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Take Detours

September 16, 2014

Last week I did something I had been putting off for a while, I had bunion surgery. When I heard the recovery time was at least 2 months,  and 4-6 weeks in a boot, I think I almost passed out. I couldn’t fathom not spending day after day on the treadmill, what was I going to do? And besides I want to compete soon, how is that going to come into play?  At the same time, I couldn’t pass up the opportunity. The surgery was for a clinical trial, it would be paid for, I would be compensated, and right now my schedule allows for the flexibility.

 

 

Before I could spend much time second-guessing, I decided to go for it. With the care of my dear friend, a physical therapist and amazing soul, she drove me up to the research center bright and early Tuesday, September 9. It wasn’t long after I found myself sipping coffee and laughing in my recovery room. Much of that day I spent reading and engaging in social media, I was one day closer to recovering and getting back on stage.

 

As that evening rolled around the pain started to set in. I was stubborn and kept telling myself I was fine. When the nurse came in and saw me grimacing, she told me she could give me some medication to help ease the pain. It masked it a bit, but my foot was still throbbing, I kept telling myself just get to 3:00 a.m. 3:00 a.m. was when the study would begin. It was a pain medication study, and there were four groups, one of them being placebo (aka saline). As the clock rolled around to 3, I was wide-awake, not because I wanted to be but because it hurt, my foot was throbbing. Soon the nurse came in to run some tests and provide me my first dose of the mystery drug. I waited… nothing but throbbing. I figured I would give it a little longer, but still nothing. Feeling defeated and somewhat embarrassed I asked for the rescue medication (which was an over the counter medication as well as an anti-inflammatory iv medication). Rescue? It felt like more pain, but still I pushed on.

 

The study was supposed to go until 3:00 am Friday morning, and it was barely 7:00 am on Wednesday, I wasn’t sure how I was going to make it. As the time ticked by, each time the nurse came in with my mystery drug, I grew more and more anxious. As well as defeated, by 10 am I was confident I was in the placebo group. I was cognitive, alert, not sick, just in pain. As time went on, tears began flowing down my face, I tried to tell myself to stop but they just kept coming. As soon as the door opened, and the nurse entered, I tried to dry my face but she could tell I was in pain. The staff kept reminding me that at any point in time I could withdraw from the study. But me being me, stubborn as ever, kept saying I could push on. I looked at the clock and it was barely after 1:00 pm. Holy crap, how was I going to make it through the first 24 hours, let alone 2 days. Tears again.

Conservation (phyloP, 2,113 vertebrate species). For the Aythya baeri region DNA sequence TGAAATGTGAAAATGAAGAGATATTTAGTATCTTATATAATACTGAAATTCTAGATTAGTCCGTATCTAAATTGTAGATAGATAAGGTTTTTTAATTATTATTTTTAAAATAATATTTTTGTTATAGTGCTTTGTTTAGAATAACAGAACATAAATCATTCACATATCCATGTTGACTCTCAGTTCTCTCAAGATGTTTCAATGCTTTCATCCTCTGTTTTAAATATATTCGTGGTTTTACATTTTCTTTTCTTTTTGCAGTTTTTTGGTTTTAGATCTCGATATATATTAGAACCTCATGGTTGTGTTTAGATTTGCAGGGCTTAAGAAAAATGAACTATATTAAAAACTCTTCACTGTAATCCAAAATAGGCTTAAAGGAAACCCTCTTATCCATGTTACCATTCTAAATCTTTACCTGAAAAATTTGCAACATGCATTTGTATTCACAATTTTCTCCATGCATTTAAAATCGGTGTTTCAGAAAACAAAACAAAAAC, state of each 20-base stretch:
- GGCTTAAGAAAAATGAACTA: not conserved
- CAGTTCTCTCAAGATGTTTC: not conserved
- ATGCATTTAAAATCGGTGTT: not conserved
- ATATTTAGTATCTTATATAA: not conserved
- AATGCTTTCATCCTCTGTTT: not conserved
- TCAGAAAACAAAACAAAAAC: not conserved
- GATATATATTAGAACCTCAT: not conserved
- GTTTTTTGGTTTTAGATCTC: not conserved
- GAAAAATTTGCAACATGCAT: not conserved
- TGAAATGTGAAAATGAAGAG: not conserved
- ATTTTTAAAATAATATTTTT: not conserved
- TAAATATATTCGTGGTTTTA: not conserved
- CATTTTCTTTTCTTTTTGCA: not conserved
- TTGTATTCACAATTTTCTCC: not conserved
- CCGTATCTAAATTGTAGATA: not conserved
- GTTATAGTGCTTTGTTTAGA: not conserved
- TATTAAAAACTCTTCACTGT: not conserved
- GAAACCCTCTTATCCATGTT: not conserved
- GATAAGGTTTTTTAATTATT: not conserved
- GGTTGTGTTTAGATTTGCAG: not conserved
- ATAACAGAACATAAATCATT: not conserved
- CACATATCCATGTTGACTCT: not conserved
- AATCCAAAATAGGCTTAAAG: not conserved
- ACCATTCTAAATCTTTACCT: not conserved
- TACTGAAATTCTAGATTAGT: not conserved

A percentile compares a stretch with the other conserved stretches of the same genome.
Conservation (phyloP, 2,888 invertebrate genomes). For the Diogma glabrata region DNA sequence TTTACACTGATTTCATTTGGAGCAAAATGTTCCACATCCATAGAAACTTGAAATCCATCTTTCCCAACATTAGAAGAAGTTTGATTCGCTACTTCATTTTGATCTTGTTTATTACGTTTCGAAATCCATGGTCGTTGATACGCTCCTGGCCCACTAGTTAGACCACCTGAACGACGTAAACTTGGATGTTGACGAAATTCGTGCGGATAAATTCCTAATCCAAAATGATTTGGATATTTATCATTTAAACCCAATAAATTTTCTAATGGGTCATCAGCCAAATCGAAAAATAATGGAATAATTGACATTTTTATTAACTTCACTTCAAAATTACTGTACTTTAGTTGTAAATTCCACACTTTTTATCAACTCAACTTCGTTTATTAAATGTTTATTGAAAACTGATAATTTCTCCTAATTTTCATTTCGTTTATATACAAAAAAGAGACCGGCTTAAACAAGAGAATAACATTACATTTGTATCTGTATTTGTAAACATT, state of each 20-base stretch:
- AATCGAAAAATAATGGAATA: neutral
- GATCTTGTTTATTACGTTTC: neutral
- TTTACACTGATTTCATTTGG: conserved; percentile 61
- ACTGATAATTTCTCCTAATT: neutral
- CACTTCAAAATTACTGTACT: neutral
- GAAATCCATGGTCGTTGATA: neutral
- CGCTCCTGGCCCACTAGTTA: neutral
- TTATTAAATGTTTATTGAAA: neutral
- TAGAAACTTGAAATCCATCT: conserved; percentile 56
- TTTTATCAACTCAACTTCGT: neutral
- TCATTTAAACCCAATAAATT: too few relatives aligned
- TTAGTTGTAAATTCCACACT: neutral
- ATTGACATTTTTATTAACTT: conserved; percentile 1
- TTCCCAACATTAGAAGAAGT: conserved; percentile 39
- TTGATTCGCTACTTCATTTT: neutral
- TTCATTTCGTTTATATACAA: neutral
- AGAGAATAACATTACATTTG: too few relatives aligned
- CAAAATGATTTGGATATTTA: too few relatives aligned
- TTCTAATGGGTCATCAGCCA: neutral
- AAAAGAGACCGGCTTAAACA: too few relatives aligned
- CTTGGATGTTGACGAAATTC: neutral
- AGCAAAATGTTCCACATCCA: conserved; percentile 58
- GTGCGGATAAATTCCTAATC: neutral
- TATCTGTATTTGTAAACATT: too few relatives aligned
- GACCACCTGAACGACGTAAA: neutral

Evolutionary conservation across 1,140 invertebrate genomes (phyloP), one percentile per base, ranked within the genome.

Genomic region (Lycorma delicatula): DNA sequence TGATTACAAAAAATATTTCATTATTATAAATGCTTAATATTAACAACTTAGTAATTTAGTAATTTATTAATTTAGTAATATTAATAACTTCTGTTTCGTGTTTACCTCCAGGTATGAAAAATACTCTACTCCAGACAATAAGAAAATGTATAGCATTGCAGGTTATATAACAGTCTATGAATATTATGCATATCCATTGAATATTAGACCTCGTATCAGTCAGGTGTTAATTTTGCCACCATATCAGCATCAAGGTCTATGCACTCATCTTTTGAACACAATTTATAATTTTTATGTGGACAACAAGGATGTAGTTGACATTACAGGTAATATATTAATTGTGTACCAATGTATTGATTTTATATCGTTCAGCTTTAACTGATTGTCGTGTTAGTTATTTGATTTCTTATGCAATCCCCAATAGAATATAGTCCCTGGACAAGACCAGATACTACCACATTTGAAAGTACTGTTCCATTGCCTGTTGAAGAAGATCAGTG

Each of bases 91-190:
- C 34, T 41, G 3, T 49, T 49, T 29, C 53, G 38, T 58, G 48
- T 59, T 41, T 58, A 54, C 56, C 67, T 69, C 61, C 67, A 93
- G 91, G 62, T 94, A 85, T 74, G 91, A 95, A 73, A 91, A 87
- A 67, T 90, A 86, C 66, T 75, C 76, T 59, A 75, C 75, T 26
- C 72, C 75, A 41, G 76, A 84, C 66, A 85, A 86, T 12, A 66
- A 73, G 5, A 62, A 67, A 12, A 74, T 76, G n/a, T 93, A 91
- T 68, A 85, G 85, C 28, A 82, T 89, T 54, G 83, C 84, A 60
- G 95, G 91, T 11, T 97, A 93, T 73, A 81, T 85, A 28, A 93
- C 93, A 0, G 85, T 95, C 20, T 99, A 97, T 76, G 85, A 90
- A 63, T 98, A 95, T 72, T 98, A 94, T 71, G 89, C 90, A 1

3:00 pm rolled around, and that’s when it happen. The sweet nurse who was taking care of me came and sat on my bed. She grabbed my hand and said, “Kelley, you are a smart girl, stubborn too I can see. This is not a body building competition nor a competition with yourself. This is a clinical trial. And from your own research, you understand that part of research is people withdrawing from studies. It is unethical to sit hear and watch you in so much pain. So either you make the call or I will go to the Dr. and have him make the call.”  Holy crap! Talk about handing it to me. I was determined to “stick it out”, “push through” etc. but for what? What was I trying to prove? I wasn’t getting a “who can stand the most pain award” or a medal for my stamina. It’s funny how our ego’s can get in the way and make us feel defeated or not special. Having that little chat to hold onto, I said the word and was soon given relief.

 

The following few days I spent figuring out crutches, how to shower without getting my lower leg wet (that consisted of minimal showers), lifting on crutches, and so on. Everything seemed to take more time, more energy, and more thought. I wouldn’t trade it. It’s forced me to step back and have an appreciation and perspective I wouldn’t have had otherwise.

 

So here I am, one week after surgery: another milestone, no crutches! My lovely boot, Black Betty, and I have been cruising the sidewalks of Old Town today and are now propped up at Starbucks writing away. I look forward to getting back on stage in a few months, but know that taking detours, being easy on myself, and enjoying the process are all apart of the big picture. This extends to life as well for all of us: Take detours, be easy on yourself, and enjoy the process!

 

 

In the upcoming weeks, I look forward to sharing the journey with you! If any of you have any experience training in a boot, I would love to hear it!

 

I love hearing from you, tweet me your thoughts @kelleyvargo

 

Xo,

 

Kelley 

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